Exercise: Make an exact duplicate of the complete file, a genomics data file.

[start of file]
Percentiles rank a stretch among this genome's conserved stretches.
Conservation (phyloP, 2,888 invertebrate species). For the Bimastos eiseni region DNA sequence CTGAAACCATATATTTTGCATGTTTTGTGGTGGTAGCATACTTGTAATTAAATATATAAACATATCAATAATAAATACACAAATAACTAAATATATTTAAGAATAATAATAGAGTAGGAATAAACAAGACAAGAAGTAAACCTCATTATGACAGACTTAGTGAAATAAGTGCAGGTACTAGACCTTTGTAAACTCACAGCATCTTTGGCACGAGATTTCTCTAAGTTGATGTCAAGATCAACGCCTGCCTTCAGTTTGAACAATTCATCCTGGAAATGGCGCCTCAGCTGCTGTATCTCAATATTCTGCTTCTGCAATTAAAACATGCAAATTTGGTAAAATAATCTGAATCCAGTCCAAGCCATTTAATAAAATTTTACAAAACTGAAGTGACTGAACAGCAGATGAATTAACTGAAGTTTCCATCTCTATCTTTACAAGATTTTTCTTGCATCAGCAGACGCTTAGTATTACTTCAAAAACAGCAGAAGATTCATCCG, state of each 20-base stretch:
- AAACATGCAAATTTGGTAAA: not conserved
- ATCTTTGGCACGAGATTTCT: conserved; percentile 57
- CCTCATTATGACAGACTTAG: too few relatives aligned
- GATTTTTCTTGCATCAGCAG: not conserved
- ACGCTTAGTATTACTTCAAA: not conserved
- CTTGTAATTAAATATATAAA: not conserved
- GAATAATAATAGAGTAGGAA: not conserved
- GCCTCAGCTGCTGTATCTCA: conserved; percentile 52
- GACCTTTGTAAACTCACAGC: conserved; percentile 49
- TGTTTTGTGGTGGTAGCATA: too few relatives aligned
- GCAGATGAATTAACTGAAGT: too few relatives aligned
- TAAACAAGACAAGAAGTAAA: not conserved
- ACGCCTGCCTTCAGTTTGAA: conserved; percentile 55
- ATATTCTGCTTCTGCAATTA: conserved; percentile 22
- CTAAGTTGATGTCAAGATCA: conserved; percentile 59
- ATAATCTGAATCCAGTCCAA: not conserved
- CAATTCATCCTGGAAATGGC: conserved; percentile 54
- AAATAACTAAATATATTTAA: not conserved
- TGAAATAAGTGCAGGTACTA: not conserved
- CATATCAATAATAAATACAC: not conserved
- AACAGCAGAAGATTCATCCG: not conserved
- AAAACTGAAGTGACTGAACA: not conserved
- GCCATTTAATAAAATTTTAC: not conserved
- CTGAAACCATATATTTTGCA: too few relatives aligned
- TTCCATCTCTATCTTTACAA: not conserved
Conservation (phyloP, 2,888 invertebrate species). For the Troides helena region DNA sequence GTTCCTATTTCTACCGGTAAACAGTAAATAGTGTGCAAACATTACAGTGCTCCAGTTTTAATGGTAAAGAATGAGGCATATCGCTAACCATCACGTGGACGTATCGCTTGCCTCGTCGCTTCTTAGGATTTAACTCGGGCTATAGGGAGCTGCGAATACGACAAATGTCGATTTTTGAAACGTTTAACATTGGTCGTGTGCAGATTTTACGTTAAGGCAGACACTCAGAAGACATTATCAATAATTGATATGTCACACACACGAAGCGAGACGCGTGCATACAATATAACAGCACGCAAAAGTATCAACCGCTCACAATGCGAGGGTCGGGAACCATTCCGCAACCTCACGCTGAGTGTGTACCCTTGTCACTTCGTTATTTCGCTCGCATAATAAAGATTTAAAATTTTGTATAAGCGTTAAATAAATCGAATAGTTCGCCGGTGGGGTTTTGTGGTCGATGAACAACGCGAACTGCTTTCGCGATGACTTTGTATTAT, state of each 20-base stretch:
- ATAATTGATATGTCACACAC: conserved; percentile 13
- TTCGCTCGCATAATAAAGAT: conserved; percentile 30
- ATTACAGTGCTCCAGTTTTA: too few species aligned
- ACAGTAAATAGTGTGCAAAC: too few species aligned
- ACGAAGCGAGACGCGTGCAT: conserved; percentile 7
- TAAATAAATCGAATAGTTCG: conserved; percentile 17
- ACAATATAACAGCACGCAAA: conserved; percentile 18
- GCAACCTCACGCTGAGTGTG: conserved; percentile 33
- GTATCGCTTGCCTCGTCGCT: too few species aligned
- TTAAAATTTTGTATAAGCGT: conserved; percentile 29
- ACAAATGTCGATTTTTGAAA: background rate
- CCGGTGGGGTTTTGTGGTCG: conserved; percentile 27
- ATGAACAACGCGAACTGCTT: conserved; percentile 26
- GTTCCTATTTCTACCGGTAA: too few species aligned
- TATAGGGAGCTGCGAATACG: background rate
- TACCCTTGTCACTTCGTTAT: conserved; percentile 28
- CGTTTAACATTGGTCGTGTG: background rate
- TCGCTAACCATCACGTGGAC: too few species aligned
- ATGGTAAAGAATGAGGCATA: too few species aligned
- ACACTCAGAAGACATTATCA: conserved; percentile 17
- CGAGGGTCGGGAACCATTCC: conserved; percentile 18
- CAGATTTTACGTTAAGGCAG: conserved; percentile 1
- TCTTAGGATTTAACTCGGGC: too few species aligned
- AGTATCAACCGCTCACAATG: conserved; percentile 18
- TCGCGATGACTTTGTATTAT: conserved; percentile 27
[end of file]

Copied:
Percentiles rank a stretch among this genome's conserved stretches.
Conservation (phyloP, 2,888 invertebrate species). For the Bimastos eiseni region DNA sequence CTGAAACCATATATTTTGCATGTTTTGTGGTGGTAGCATACTTGTAATTAAATATATAAACATATCAATAATAAATACACAAATAACTAAATATATTTAAGAATAATAATAGAGTAGGAATAAACAAGACAAGAAGTAAACCTCATTATGACAGACTTAGTGAAATAAGTGCAGGTACTAGACCTTTGTAAACTCACAGCATCTTTGGCACGAGATTTCTCTAAGTTGATGTCAAGATCAACGCCTGCCTTCAGTTTGAACAATTCATCCTGGAAATGGCGCCTCAGCTGCTGTATCTCAATATTCTGCTTCTGCAATTAAAACATGCAAATTTGGTAAAATAATCTGAATCCAGTCCAAGCCATTTAATAAAATTTTACAAAACTGAAGTGACTGAACAGCAGATGAATTAACTGAAGTTTCCATCTCTATCTTTACAAGATTTTTCTTGCATCAGCAGACGCTTAGTATTACTTCAAAAACAGCAGAAGATTCATCCG, state of each 20-base stretch:
- AAACATGCAAATTTGGTAAA: not conserved
- ATCTTTGGCACGAGATTTCT: conserved; percentile 57
- CCTCATTATGACAGACTTAG: too few relatives aligned
- GATTTTTCTTGCATCAGCAG: not conserved
- ACGCTTAGTATTACTTCAAA: not conserved
- CTTGTAATTAAATATATAAA: not conserved
- GAATAATAATAGAGTAGGAA: not conserved
- GCCTCAGCTGCTGTATCTCA: conserved; percentile 52
- GACCTTTGTAAACTCACAGC: conserved; percentile 49
- TGTTTTGTGGTGGTAGCATA: too few relatives aligned
- GCAGATGAATTAACTGAAGT: too few relatives aligned
- TAAACAAGACAAGAAGTAAA: not conserved
- ACGCCTGCCTTCAGTTTGAA: conserved; percentile 55
- ATATTCTGCTTCTGCAATTA: conserved; percentile 22
- CTAAGTTGATGTCAAGATCA: conserved; percentile 59
- ATAATCTGAATCCAGTCCAA: not conserved
- CAATTCATCCTGGAAATGGC: conserved; percentile 54
- AAATAACTAAATATATTTAA: not conserved
- TGAAATAAGTGCAGGTACTA: not conserved
- CATATCAATAATAAATACAC: not conserved
- AACAGCAGAAGATTCATCCG: not conserved
- AAAACTGAAGTGACTGAACA: not conserved
- GCCATTTAATAAAATTTTAC: not conserved
- CTGAAACCATATATTTTGCA: too few relatives aligned
- TTCCATCTCTATCTTTACAA: not conserved
Conservation (phyloP, 2,888 invertebrate species). For the Troides helena region DNA sequence GTTCCTATTTCTACCGGTAAACAGTAAATAGTGTGCAAACATTACAGTGCTCCAGTTTTAATGGTAAAGAATGAGGCATATCGCTAACCATCACGTGGACGTATCGCTTGCCTCGTCGCTTCTTAGGATTTAACTCGGGCTATAGGGAGCTGCGAATACGACAAATGTCGATTTTTGAAACGTTTAACATTGGTCGTGTGCAGATTTTACGTTAAGGCAGACACTCAGAAGACATTATCAATAATTGATATGTCACACACACGAAGCGAGACGCGTGCATACAATATAACAGCACGCAAAAGTATCAACCGCTCACAATGCGAGGGTCGGGAACCATTCCGCAACCTCACGCTGAGTGTGTACCCTTGTCACTTCGTTATTTCGCTCGCATAATAAAGATTTAAAATTTTGTATAAGCGTTAAATAAATCGAATAGTTCGCCGGTGGGGTTTTGTGGTCGATGAACAACGCGAACTGCTTTCGCGATGACTTTGTATTAT, state of each 20-base stretch:
- ATAATTGATATGTCACACAC: conserved; percentile 13
- TTCGCTCGCATAATAAAGAT: conserved; percentile 30
- ATTACAGTGCTCCAGTTTTA: too few species aligned
- ACAGTAAATAGTGTGCAAAC: too few species aligned
- ACGAAGCGAGACGCGTGCAT: conserved; percentile 7
- TAAATAAATCGAATAGTTCG: conserved; percentile 17
- ACAATATAACAGCACGCAAA: conserved; percentile 18
- GCAACCTCACGCTGAGTGTG: conserved; percentile 33
- GTATCGCTTGCCTCGTCGCT: too few species aligned
- TTAAAATTTTGTATAAGCGT: conserved; percentile 29
- ACAAATGTCGATTTTTGAAA: background rate
- CCGGTGGGGTTTTGTGGTCG: conserved; percentile 27
- ATGAACAACGCGAACTGCTT: conserved; percentile 26
- GTTCCTATTTCTACCGGTAA: too few species aligned
- TATAGGGAGCTGCGAATACG: background rate
- TACCCTTGTCACTTCGTTAT: conserved; percentile 28
- CGTTTAACATTGGTCGTGTG: background rate
- TCGCTAACCATCACGTGGAC: too few species aligned
- ATGGTAAAGAATGAGGCATA: too few species aligned
- ACACTCAGAAGACATTATCA: conserved; percentile 17
- CGAGGGTCGGGAACCATTCC: conserved; percentile 18
- CAGATTTTACGTTAAGGCAG: conserved; percentile 1
- TCTTAGGATTTAACTCGGGC: too few species aligned
- AGTATCAACCGCTCACAATG: conserved; percentile 18
- TCGCGATGACTTTGTATTAT: conserved; percentile 27